Peters v. Hobby

349 U.S. 331
Peters v. Hobby
Argued: April 19, 1955
Decided: June 6, 1955


[Syllabus from pages 331-332 intentionally omitted]
Messrs. Thurman Arnold, Paul A. Porter, Washington, D.C., for petitioner.
Mr. Warren E. Burger, Asst. Atty. Gen., for respondent.
Mr. Chief Justice WARREN delivered the opinion of the Court.

Concurring Opinion

Mr. Justice BLACK, concurring.

I would prefer to decide this case on the constitutional questions discussed by Mr. Justice Douglas or on some of the other constitutional questions necessarily involved. See United States v. Lovett, 328 U.S. 303, 66 S.Ct. 1073, 90 L.Ed. 1252. See my dissents in Dennis v. United States, 341 U.S. 494, 579-581, 71 S.Ct. 857, 902-903, 95 L.Ed. 1137; American Communications Ass’n v. Douds, 339 U.S. 382, 445-453, 70 S.Ct. 674, 707-711, 94 L.Ed. 925. See also my concurring opinion in Joint Anti-Fascist Refugee Committee v. McGrath, 341 U.S. 123, 142-149, 71 S.Ct. 624, 633 637, 95 L.Ed. 817. I agree that it is generally better for this Court not to decide constitutional questions in cases which can be adequately disposed of on non-constitutional grounds. See Proprietors of Charles River Bridge v. Proprietors of Warren Bridge, 11 Pet. 420, 553, 9 L.Ed. 773. But this generally accepted practice should not be treated as though it were an inflexible rule to be inexorably followed under all circumstances. See Youngstown Sheet & Tube Co. v. Sawyer, 343 U.S. 579, 584-585, 72 S.Ct. 863, 865-866, 96 L.Ed. 1153. Here, as in the Youngstown case, I think it would be better judicial practice to reach and decide the constitutional issues, although I agree with the Court that the Presidential Order can justifiably be construed as denying the Loyalty Review Board the power exercised in this case. For this reason I join the opinion of the Court. But I wish it distinctly understood that I have grave doubt as to whether the Presidential Order has been authorized by any Act of Congress. That order and others associated with it embody a broad, far-reaching espionage program over government employees. These orders look more like legislation to me than properly authorized regulations to carry out a clear and explicit command of Congress. I also doubt that the Congress could delegate power to do what the President has attempted to do in the Executive Order under consideration here. And of course the Constitution does not confer lawmaking power on the President. Youngstown Sheet & Tube Co. v. Sawyer, 343 U.S. 579, 72 S.Ct. 863, 96 L.Ed. 1153.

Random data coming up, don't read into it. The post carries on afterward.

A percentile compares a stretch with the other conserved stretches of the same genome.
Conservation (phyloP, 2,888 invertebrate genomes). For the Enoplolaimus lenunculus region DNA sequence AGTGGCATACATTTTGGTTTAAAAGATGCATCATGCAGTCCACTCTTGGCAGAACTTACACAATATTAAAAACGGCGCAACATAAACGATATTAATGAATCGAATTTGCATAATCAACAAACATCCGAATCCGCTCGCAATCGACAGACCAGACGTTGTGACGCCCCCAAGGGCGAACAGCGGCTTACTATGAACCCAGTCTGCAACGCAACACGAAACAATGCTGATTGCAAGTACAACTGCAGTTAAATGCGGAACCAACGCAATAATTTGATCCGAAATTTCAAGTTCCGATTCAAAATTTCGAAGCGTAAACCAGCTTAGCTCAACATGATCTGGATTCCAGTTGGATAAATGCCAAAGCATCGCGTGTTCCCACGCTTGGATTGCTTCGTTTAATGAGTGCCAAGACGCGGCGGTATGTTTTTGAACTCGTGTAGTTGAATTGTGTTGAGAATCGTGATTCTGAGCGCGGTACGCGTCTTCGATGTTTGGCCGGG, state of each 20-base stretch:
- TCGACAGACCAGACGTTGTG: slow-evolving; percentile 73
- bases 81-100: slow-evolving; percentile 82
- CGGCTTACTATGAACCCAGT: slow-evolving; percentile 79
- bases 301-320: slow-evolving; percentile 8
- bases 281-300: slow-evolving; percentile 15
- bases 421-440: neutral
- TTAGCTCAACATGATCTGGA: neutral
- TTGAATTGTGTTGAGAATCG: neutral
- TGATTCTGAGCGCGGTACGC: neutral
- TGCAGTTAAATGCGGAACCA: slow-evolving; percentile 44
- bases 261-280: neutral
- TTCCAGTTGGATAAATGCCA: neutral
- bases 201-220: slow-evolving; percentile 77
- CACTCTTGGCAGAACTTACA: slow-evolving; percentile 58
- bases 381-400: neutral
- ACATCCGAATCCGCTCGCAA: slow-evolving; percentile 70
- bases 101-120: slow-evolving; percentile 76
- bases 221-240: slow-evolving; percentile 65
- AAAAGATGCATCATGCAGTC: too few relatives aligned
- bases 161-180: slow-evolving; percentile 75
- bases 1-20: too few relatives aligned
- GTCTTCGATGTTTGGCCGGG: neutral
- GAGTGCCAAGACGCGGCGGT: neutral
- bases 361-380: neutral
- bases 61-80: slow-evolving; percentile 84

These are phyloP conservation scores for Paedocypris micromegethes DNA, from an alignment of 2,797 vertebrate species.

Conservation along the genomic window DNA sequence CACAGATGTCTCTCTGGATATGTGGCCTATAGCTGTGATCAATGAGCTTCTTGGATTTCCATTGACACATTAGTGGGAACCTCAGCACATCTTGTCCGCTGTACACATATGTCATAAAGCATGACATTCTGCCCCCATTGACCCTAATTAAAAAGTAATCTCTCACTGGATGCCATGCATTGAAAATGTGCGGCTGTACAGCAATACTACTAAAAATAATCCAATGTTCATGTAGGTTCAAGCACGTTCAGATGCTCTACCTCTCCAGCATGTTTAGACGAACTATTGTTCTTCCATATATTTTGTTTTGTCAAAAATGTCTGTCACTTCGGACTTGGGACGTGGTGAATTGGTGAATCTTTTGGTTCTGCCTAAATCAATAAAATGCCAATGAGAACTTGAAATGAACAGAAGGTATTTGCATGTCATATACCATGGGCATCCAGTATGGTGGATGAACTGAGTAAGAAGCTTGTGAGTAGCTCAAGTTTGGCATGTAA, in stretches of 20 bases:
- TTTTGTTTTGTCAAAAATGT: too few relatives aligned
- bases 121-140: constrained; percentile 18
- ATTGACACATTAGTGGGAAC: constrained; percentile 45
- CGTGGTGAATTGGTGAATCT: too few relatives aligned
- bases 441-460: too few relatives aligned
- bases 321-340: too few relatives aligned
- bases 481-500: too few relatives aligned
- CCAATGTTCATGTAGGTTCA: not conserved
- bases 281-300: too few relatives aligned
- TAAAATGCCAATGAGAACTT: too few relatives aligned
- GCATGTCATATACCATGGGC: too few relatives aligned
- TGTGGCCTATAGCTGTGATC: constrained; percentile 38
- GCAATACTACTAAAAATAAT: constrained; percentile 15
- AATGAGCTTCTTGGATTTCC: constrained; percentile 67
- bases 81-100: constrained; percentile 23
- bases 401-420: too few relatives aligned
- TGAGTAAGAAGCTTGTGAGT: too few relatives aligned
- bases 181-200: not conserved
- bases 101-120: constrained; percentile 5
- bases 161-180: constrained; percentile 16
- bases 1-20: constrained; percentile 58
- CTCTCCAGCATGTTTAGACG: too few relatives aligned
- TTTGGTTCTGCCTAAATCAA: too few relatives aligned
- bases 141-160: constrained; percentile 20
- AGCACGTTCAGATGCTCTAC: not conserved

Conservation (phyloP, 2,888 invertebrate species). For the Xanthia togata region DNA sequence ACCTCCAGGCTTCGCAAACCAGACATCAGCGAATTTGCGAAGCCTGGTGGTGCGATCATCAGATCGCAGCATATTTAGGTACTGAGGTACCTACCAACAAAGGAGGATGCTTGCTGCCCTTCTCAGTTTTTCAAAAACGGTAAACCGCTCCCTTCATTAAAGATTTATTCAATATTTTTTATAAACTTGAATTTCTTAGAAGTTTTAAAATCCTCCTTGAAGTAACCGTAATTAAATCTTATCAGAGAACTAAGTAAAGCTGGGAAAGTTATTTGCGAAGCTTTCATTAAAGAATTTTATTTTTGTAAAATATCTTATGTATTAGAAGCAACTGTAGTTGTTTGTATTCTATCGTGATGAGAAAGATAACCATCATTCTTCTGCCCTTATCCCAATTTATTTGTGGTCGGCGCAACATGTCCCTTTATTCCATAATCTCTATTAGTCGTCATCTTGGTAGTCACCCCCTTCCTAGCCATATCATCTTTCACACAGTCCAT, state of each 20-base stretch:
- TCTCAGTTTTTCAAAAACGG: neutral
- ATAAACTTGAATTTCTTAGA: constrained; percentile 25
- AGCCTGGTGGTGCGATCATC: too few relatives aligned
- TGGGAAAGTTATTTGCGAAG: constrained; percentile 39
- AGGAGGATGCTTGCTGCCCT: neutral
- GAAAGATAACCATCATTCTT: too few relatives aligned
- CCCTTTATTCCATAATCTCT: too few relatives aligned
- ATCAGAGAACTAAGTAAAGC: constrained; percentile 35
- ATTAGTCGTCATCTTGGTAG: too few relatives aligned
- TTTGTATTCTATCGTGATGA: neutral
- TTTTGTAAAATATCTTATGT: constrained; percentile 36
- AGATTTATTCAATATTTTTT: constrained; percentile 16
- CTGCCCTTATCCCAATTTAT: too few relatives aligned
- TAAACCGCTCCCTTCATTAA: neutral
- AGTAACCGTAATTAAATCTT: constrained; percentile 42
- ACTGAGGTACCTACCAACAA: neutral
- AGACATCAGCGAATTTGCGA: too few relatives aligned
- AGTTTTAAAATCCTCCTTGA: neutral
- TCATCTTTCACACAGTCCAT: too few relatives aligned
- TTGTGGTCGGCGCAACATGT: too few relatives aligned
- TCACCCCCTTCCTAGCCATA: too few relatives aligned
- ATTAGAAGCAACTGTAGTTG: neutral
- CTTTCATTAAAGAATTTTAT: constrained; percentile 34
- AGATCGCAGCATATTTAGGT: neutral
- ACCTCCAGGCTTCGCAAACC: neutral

I have thought it necessary to add these statements to the Court’s opinion in order that the President’s power to issue the order might not be considered as having been decided sub silentio.

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